A new test which uses saliva to identify men with a high risk of developing prostate cancer has been devised by international researchers led by scientists at the Institute of Cancer Research, London.  The DNA test which identifies the 1 per cent who are at highest risk of prostate cancer, and are also six times more likely to develop the disease than the general population. The scientists will now trial the test in 300 patients across three GP practices in London (via The Institute of Cancer Research).

This study has recently been published in Nature Genetics 
Related:

NHS England Time to talk about the prostate cancer risk in black men and what we can do about it

In the media:

The Independent Prostate cancer saliva test could identify men more likely to contract killer disease

BBC News Prostate cancer spit test is trialled
Mirror Simple £10 saliva test to identify the men with 50% chance of developing prostate cancer

Guardian Trials begin of a saliva test for prostate cancer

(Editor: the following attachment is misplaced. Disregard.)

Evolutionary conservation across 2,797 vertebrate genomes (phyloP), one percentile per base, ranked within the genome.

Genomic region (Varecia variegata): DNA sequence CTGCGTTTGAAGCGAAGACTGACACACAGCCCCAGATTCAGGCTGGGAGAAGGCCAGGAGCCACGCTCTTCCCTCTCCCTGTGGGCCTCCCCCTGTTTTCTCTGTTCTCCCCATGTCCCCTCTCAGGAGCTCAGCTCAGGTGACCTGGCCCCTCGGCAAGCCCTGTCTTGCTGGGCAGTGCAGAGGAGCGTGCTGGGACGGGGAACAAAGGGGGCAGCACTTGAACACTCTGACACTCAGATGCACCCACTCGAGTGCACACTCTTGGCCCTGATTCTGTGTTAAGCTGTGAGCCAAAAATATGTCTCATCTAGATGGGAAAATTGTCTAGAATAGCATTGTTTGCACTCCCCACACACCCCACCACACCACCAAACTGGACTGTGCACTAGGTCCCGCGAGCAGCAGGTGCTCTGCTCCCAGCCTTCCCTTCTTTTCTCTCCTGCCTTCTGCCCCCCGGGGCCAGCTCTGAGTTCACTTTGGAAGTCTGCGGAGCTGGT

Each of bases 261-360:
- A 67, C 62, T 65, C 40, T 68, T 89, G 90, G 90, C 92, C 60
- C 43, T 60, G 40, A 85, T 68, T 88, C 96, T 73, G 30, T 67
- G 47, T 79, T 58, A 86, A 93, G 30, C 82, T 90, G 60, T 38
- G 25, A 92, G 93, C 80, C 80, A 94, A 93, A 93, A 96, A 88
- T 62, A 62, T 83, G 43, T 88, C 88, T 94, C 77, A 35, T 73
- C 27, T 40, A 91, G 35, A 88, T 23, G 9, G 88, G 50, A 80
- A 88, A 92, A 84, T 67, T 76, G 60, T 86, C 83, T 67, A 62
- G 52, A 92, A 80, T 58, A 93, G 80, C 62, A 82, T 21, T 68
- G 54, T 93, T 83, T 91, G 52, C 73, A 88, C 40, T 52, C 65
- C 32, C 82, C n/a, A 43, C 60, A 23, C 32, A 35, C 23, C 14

Rapid cancer diagnostic and assessment pathways

NHS England has published three rapid cancer diagnostic and assessment pathways.  These documents set out how diagnosis within 14 days and diagnosis within 28 days can be achieved for the colorectal, lung, and prostate cancer pathways:

Implementing a timed colorectal cancer diagnostic pathway:

This handbook sets out how the 28 day standard can be achieved in colorectal cancer patients, in preparation for full monitoring against the standard from April 2020.

Implementing a timed lung cancer diagnostic pathway:

This handbook sets out how the 28 day standard can be achieved for lung cancer patients, in preparation for full monitoring against the standard from April 2020.